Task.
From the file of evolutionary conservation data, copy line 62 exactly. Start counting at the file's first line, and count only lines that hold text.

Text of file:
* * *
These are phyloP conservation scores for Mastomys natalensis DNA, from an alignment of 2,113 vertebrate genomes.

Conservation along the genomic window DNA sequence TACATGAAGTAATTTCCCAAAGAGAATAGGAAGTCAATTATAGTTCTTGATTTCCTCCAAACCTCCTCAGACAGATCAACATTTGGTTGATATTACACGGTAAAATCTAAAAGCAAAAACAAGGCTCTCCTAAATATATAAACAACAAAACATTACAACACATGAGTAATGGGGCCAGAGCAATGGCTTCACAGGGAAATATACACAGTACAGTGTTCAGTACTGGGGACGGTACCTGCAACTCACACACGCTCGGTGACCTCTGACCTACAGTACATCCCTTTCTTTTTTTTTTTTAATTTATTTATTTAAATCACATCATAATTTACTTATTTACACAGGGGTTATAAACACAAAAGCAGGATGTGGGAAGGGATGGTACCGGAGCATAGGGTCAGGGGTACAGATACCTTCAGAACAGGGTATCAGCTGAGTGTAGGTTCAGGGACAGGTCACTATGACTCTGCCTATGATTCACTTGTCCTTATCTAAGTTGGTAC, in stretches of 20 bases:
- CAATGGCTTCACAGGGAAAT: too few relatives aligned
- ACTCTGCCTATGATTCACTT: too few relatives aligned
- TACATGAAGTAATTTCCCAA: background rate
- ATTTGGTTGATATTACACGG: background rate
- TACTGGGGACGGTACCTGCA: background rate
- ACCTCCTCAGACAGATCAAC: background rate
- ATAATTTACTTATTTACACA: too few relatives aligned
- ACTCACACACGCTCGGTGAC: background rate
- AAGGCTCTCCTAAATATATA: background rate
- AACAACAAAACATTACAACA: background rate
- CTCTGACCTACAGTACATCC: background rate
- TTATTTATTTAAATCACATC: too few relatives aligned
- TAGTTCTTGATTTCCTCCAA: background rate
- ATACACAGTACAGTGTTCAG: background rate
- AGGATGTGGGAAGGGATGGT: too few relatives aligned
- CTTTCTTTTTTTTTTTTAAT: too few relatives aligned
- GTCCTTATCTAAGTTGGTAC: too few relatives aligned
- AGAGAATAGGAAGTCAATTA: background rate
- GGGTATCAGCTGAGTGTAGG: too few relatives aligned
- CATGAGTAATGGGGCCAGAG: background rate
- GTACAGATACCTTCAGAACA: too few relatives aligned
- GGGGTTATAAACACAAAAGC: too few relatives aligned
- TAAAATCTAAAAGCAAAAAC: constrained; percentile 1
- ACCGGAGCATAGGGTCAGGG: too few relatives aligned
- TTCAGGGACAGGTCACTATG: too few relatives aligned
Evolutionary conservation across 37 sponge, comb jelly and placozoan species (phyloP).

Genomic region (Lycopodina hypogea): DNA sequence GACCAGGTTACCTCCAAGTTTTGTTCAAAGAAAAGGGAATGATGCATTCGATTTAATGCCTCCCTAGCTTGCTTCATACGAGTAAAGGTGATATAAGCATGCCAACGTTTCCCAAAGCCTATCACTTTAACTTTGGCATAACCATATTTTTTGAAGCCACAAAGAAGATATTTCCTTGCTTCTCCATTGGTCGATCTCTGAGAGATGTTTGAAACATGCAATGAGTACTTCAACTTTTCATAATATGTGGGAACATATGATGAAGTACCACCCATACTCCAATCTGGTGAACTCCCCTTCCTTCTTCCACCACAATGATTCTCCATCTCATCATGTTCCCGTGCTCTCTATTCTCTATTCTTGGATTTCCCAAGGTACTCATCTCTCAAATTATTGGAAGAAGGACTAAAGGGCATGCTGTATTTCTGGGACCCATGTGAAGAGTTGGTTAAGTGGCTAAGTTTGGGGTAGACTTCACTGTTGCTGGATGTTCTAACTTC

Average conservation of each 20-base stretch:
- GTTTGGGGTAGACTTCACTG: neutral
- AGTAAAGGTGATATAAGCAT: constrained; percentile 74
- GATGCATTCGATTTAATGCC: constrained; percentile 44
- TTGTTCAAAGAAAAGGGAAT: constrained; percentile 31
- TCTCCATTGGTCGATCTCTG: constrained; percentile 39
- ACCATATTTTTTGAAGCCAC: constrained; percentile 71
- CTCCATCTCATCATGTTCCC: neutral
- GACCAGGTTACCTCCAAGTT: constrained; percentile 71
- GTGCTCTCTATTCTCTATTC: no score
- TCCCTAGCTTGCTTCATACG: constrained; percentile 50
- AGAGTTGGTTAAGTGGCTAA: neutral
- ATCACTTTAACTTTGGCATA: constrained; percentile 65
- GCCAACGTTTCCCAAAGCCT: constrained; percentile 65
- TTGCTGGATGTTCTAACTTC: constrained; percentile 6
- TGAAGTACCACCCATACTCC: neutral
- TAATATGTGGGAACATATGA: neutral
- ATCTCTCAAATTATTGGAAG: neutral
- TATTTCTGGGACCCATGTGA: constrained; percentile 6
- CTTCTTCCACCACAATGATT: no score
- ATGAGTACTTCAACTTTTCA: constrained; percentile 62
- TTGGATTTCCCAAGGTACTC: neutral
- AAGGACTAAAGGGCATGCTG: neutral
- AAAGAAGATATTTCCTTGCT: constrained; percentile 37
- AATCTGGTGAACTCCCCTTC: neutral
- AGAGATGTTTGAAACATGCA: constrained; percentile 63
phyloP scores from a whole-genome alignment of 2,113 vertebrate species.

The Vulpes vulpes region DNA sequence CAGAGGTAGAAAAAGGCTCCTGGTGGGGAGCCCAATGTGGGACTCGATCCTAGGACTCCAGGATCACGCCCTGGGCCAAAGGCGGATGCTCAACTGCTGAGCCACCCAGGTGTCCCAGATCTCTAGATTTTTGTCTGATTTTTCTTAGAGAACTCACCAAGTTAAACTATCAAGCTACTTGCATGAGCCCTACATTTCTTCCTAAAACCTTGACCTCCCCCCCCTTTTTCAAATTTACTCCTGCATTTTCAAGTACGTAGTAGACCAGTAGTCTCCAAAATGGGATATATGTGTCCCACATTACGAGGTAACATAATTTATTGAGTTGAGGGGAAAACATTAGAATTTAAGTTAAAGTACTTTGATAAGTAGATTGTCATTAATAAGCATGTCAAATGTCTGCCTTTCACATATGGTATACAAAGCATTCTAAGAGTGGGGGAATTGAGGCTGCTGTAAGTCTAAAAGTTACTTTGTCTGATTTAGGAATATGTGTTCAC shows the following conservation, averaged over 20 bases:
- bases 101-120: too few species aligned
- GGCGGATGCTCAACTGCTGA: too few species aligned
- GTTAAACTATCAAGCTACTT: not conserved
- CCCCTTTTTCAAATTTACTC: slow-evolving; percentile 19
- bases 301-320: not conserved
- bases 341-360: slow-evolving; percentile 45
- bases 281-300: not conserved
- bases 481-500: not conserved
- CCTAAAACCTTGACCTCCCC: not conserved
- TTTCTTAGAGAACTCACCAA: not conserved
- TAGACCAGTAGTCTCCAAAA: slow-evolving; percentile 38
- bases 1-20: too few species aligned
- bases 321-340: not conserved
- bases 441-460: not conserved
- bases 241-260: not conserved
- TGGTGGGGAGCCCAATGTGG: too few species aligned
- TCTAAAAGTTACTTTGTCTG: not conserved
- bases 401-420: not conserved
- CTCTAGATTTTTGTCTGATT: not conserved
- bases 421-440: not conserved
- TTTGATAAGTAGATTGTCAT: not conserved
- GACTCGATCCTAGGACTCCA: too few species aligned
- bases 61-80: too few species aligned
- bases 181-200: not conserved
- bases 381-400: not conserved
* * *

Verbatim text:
- bases 301-320: not conserved